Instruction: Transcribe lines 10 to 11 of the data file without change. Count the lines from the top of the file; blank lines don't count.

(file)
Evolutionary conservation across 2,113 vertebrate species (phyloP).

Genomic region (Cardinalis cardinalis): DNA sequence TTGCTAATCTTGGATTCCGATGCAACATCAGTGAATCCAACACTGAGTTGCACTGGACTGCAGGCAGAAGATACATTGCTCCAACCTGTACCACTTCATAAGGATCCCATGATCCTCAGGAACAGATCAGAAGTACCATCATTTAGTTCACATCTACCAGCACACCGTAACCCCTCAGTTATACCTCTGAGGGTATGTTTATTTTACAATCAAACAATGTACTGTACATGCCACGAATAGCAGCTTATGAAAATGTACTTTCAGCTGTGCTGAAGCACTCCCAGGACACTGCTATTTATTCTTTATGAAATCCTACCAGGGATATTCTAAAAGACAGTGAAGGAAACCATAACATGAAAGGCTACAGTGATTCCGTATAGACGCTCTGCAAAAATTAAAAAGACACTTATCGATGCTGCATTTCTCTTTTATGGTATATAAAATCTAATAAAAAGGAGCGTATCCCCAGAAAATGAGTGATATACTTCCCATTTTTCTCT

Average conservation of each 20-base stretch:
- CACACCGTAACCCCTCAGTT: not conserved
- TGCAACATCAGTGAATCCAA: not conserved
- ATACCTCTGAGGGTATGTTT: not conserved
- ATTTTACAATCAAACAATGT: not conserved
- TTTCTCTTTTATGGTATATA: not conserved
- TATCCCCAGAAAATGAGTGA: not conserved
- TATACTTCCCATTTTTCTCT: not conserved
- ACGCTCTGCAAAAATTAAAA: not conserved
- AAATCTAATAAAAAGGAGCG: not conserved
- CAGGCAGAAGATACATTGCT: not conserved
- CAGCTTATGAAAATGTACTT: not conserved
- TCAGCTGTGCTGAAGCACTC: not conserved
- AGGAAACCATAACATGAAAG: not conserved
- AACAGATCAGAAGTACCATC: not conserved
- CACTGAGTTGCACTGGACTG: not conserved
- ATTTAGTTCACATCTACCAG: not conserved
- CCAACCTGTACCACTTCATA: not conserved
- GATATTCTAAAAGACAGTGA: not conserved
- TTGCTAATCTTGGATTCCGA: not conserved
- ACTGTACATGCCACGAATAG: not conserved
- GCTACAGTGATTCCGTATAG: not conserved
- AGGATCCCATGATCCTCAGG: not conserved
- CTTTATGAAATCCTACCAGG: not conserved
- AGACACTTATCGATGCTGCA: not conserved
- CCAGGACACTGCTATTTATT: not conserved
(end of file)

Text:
- TATACTTCCCATTTTTCTCT: not conserved
- ACGCTCTGCAAAAATTAAAA: not conserved